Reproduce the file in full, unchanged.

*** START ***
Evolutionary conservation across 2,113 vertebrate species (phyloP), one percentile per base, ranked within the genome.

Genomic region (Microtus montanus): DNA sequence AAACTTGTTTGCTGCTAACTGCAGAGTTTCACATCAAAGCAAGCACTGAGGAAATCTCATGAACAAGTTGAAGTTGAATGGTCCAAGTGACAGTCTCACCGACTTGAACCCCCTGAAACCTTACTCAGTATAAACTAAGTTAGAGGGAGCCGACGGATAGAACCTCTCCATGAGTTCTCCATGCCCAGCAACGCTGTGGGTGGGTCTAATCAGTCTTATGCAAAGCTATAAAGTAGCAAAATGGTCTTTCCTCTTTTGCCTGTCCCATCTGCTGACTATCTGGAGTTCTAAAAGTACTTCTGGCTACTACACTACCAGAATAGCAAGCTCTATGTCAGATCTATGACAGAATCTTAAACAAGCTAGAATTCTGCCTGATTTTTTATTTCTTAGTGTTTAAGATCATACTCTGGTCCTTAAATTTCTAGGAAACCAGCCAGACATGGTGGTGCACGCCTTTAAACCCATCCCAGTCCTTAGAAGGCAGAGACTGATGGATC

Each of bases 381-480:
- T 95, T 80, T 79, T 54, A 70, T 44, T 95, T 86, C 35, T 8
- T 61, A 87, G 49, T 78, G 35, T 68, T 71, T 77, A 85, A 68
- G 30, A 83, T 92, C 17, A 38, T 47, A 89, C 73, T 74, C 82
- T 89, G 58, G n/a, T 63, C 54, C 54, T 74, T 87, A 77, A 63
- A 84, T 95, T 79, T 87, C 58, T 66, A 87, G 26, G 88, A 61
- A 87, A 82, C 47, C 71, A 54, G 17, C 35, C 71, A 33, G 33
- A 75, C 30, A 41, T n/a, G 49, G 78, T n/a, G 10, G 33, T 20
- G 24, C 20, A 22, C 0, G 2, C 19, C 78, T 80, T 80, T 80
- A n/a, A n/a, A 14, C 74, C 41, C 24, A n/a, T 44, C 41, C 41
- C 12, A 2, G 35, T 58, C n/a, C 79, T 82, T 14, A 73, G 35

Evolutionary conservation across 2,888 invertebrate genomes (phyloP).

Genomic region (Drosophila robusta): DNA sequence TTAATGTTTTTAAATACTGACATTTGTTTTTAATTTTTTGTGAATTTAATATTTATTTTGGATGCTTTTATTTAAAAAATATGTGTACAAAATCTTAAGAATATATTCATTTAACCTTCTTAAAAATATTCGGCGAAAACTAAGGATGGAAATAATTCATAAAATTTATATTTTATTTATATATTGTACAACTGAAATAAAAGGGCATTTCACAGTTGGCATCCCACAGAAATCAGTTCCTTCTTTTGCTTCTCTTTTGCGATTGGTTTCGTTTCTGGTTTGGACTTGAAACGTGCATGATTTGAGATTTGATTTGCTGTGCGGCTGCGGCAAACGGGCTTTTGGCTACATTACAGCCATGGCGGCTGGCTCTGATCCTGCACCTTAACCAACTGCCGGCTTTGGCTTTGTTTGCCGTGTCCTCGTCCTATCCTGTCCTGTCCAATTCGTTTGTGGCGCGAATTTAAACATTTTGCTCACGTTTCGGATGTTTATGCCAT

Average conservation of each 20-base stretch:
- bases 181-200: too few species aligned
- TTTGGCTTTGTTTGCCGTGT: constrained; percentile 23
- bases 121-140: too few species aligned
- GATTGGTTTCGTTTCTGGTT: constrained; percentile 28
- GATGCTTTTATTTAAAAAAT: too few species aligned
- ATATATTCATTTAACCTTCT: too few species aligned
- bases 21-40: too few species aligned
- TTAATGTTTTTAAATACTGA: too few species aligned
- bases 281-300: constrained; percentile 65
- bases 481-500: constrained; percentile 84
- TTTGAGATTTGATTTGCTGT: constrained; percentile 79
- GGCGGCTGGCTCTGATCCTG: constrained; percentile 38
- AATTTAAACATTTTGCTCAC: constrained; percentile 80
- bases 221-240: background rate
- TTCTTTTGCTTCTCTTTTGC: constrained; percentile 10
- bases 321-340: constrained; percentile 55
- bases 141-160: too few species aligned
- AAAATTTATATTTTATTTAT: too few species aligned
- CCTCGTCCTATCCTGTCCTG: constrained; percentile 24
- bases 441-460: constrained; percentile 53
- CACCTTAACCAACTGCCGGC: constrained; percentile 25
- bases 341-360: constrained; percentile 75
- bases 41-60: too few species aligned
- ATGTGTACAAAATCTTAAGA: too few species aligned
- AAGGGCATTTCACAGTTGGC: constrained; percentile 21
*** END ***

Evolutionary conservation across 2,113 vertebrate species (phyloP), one percentile per base, ranked within the genome.

Genomic region (Microtus montanus): DNA sequence AAACTTGTTTGCTGCTAACTGCAGAGTTTCACATCAAAGCAAGCACTGAGGAAATCTCATGAACAAGTTGAAGTTGAATGGTCCAAGTGACAGTCTCACCGACTTGAACCCCCTGAAACCTTACTCAGTATAAACTAAGTTAGAGGGAGCCGACGGATAGAACCTCTCCATGAGTTCTCCATGCCCAGCAACGCTGTGGGTGGGTCTAATCAGTCTTATGCAAAGCTATAAAGTAGCAAAATGGTCTTTCCTCTTTTGCCTGTCCCATCTGCTGACTATCTGGAGTTCTAAAAGTACTTCTGGCTACTACACTACCAGAATAGCAAGCTCTATGTCAGATCTATGACAGAATCTTAAACAAGCTAGAATTCTGCCTGATTTTTTATTTCTTAGTGTTTAAGATCATACTCTGGTCCTTAAATTTCTAGGAAACCAGCCAGACATGGTGGTGCACGCCTTTAAACCCATCCCAGTCCTTAGAAGGCAGAGACTGATGGATC

Each of bases 381-480:
- T 95, T 80, T 79, T 54, A 70, T 44, T 95, T 86, C 35, T 8
- T 61, A 87, G 49, T 78, G 35, T 68, T 71, T 77, A 85, A 68
- G 30, A 83, T 92, C 17, A 38, T 47, A 89, C 73, T 74, C 82
- T 89, G 58, G n/a, T 63, C 54, C 54, T 74, T 87, A 77, A 63
- A 84, T 95, T 79, T 87, C 58, T 66, A 87, G 26, G 88, A 61
- A 87, A 82, C 47, C 71, A 54, G 17, C 35, C 71, A 33, G 33
- A 75, C 30, A 41, T n/a, G 49, G 78, T n/a, G 10, G 33, T 20
- G 24, C 20, A 22, C 0, G 2, C 19, C 78, T 80, T 80, T 80
- A n/a, A n/a, A 14, C 74, C 41, C 24, A n/a, T 44, C 41, C 41
- C 12, A 2, G 35, T 58, C n/a, C 79, T 82, T 14, A 73, G 35

Evolutionary conservation across 2,888 invertebrate genomes (phyloP).

Genomic region (Drosophila robusta): DNA sequence TTAATGTTTTTAAATACTGACATTTGTTTTTAATTTTTTGTGAATTTAATATTTATTTTGGATGCTTTTATTTAAAAAATATGTGTACAAAATCTTAAGAATATATTCATTTAACCTTCTTAAAAATATTCGGCGAAAACTAAGGATGGAAATAATTCATAAAATTTATATTTTATTTATATATTGTACAACTGAAATAAAAGGGCATTTCACAGTTGGCATCCCACAGAAATCAGTTCCTTCTTTTGCTTCTCTTTTGCGATTGGTTTCGTTTCTGGTTTGGACTTGAAACGTGCATGATTTGAGATTTGATTTGCTGTGCGGCTGCGGCAAACGGGCTTTTGGCTACATTACAGCCATGGCGGCTGGCTCTGATCCTGCACCTTAACCAACTGCCGGCTTTGGCTTTGTTTGCCGTGTCCTCGTCCTATCCTGTCCTGTCCAATTCGTTTGTGGCGCGAATTTAAACATTTTGCTCACGTTTCGGATGTTTATGCCAT

Average conservation of each 20-base stretch:
- bases 181-200: too few species aligned
- TTTGGCTTTGTTTGCCGTGT: constrained; percentile 23
- bases 121-140: too few species aligned
- GATTGGTTTCGTTTCTGGTT: constrained; percentile 28
- GATGCTTTTATTTAAAAAAT: too few species aligned
- ATATATTCATTTAACCTTCT: too few species aligned
- bases 21-40: too few species aligned
- TTAATGTTTTTAAATACTGA: too few species aligned
- bases 281-300: constrained; percentile 65
- bases 481-500: constrained; percentile 84
- TTTGAGATTTGATTTGCTGT: constrained; percentile 79
- GGCGGCTGGCTCTGATCCTG: constrained; percentile 38
- AATTTAAACATTTTGCTCAC: constrained; percentile 80
- bases 221-240: background rate
- TTCTTTTGCTTCTCTTTTGC: constrained; percentile 10
- bases 321-340: constrained; percentile 55
- bases 141-160: too few species aligned
- AAAATTTATATTTTATTTAT: too few species aligned
- CCTCGTCCTATCCTGTCCTG: constrained; percentile 24
- bases 441-460: constrained; percentile 53
- CACCTTAACCAACTGCCGGC: constrained; percentile 25
- bases 341-360: constrained; percentile 75
- bases 41-60: too few species aligned
- ATGTGTACAAAATCTTAAGA: too few species aligned
- AAGGGCATTTCACAGTTGGC: constrained; percentile 21